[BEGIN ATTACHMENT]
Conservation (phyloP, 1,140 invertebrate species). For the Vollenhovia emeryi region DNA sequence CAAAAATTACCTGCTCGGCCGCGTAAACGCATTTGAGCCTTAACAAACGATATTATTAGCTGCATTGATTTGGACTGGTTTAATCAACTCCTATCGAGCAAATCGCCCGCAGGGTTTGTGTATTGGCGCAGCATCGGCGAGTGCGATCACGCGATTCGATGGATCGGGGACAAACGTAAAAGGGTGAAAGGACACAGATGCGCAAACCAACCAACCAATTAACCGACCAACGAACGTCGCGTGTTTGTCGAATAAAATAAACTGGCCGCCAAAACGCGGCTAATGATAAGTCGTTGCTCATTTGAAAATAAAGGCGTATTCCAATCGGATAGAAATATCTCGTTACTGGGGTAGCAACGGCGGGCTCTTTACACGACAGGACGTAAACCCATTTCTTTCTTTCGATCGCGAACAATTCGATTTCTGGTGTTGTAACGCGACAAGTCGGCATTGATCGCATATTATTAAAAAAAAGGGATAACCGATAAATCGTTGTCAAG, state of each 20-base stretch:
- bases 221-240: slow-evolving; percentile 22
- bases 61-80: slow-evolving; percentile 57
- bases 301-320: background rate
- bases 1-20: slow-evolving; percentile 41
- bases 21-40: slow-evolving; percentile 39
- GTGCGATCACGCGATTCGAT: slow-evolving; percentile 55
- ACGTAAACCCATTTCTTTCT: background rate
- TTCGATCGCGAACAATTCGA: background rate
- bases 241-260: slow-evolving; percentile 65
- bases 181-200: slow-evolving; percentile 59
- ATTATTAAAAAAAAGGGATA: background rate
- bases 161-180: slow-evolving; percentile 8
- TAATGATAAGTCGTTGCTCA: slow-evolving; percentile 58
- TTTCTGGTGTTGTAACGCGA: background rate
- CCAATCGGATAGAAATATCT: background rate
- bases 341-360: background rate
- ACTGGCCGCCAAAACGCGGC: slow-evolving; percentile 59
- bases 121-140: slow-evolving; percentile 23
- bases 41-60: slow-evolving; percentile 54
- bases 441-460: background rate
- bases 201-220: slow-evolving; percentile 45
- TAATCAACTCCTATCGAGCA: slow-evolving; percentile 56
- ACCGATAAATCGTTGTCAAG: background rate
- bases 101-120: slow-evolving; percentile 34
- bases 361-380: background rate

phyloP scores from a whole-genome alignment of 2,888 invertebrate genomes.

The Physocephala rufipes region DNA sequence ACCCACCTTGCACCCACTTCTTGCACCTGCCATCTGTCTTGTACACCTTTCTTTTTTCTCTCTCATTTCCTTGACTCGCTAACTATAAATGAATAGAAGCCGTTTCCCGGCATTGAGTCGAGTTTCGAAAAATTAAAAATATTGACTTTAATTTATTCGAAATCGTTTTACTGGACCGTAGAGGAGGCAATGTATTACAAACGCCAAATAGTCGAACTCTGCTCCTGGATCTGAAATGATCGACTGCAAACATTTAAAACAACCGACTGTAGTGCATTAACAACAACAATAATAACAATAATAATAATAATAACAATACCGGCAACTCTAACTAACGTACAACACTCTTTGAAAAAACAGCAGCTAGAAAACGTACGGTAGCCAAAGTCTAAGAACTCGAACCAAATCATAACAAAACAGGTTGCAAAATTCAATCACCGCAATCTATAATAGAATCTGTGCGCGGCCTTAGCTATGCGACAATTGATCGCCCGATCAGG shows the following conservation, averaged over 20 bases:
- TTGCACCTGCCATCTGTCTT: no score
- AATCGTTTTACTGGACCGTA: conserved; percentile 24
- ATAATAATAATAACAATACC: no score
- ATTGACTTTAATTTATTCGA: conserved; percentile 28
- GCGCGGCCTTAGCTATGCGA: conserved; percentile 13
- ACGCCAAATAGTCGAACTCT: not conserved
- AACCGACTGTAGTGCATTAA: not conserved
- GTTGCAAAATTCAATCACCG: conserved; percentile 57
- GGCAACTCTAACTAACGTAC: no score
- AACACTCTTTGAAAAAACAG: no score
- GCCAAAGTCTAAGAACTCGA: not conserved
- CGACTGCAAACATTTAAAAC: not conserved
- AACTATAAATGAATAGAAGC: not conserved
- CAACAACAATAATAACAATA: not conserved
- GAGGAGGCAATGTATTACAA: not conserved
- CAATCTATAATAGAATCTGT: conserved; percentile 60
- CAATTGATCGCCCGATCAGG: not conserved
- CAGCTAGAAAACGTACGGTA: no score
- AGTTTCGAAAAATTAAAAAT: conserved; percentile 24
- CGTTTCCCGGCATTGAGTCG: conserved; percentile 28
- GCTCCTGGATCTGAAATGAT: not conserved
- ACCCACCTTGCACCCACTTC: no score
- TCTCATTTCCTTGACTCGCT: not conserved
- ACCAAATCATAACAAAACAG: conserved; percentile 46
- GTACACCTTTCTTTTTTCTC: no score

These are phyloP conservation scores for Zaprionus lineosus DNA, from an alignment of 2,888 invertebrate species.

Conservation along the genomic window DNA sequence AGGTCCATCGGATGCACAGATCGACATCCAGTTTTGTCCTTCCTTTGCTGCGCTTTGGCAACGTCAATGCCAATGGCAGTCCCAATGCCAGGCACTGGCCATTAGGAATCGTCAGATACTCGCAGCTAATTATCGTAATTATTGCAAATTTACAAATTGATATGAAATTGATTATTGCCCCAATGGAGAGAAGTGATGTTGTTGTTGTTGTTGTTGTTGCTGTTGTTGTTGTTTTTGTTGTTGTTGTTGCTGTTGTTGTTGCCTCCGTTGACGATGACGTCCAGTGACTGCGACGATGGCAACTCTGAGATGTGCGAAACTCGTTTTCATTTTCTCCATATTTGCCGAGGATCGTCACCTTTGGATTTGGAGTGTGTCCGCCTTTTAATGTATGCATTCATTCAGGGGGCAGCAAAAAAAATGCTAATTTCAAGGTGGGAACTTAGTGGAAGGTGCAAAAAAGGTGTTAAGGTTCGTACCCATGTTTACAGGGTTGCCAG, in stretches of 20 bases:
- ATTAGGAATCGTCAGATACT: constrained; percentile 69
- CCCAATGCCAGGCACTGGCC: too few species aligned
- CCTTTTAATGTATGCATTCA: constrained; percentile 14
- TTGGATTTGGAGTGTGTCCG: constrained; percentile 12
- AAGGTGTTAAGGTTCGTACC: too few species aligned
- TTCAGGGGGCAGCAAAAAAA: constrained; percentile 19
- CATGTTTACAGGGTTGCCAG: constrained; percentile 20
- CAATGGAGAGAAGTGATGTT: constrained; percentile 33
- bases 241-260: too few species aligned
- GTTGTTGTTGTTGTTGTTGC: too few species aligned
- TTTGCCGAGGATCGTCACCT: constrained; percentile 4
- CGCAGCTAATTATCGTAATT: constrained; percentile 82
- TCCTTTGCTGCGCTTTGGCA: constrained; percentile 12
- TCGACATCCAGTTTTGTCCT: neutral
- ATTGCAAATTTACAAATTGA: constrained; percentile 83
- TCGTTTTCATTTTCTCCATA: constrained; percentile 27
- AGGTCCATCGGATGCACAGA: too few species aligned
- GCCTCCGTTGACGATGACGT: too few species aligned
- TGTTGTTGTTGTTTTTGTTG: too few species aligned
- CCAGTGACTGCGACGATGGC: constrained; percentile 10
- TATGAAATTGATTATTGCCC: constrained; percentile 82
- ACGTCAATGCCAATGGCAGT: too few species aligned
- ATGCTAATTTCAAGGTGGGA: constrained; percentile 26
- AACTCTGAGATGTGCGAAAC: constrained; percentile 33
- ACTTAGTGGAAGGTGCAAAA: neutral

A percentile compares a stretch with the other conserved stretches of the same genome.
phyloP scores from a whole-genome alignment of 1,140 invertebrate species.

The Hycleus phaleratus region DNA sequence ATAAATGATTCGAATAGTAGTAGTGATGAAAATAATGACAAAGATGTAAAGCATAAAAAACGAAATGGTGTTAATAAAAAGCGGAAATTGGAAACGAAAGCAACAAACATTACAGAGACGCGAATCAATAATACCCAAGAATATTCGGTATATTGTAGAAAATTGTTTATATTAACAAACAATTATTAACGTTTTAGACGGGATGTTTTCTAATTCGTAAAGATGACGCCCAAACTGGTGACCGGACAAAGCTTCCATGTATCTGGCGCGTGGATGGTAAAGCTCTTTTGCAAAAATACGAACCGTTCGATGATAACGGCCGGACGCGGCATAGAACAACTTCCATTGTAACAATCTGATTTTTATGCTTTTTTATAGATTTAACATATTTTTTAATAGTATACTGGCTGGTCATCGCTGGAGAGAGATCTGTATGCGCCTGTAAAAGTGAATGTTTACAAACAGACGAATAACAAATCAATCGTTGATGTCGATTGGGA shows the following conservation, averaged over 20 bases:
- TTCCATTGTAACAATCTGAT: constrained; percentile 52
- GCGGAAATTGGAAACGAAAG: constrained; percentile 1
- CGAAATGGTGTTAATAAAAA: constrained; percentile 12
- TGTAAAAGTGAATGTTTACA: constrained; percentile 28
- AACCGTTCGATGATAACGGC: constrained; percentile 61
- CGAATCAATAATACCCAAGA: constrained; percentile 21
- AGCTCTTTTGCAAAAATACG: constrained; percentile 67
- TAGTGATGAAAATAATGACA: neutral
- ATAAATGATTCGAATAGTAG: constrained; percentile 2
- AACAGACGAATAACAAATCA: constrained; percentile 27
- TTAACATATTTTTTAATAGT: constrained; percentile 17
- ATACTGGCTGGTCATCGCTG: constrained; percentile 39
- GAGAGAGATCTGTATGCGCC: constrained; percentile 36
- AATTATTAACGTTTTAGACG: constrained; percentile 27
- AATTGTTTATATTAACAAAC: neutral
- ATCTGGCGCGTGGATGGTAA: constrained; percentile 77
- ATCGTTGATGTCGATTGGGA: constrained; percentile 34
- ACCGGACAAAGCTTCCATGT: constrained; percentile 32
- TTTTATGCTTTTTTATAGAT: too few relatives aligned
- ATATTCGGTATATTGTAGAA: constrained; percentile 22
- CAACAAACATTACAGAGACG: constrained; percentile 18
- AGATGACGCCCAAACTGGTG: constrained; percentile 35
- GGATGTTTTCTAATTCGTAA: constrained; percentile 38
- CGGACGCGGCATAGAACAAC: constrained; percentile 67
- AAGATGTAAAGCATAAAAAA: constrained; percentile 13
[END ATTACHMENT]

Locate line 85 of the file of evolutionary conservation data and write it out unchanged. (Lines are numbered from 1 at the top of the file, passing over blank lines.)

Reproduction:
- GCGGAAATTGGAAACGAAAG: constrained; percentile 1